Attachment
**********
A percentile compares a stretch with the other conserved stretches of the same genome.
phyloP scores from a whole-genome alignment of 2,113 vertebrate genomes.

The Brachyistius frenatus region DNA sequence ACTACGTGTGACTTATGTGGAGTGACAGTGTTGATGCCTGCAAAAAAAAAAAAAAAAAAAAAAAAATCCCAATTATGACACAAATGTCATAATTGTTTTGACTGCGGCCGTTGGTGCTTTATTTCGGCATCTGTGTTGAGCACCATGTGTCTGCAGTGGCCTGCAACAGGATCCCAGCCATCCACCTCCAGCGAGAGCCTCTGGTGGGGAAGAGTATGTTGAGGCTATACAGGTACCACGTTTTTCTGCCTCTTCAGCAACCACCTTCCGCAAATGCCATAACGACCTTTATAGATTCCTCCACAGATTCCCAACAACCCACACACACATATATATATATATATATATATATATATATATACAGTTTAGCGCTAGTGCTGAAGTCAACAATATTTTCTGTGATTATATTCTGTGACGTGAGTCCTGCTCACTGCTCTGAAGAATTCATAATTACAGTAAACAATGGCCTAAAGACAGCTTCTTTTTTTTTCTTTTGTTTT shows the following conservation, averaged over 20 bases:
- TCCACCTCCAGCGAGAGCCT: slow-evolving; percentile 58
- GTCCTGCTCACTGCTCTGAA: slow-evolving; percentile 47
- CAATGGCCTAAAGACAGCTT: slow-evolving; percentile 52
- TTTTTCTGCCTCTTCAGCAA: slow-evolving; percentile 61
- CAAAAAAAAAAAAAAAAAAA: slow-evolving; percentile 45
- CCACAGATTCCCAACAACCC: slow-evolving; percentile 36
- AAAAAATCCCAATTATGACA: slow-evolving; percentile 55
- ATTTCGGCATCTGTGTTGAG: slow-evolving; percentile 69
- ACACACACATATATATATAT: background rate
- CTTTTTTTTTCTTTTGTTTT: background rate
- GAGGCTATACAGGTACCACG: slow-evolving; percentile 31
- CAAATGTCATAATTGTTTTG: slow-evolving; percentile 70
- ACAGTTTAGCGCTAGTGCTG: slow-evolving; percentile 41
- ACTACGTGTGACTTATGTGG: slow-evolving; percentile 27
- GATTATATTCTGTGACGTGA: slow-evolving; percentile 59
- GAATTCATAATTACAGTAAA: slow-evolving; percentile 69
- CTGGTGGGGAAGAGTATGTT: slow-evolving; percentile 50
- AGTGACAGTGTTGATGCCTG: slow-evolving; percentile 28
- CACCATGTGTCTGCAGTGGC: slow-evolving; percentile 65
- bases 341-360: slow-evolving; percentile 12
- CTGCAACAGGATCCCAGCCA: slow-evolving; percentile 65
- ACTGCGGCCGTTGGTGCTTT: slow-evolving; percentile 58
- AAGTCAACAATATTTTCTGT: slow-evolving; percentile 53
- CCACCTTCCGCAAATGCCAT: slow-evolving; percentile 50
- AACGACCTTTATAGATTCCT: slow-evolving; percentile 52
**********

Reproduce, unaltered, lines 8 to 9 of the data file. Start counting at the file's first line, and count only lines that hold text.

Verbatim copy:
- CAAAAAAAAAAAAAAAAAAA: slow-evolving; percentile 45
- CCACAGATTCCCAACAACCC: slow-evolving; percentile 36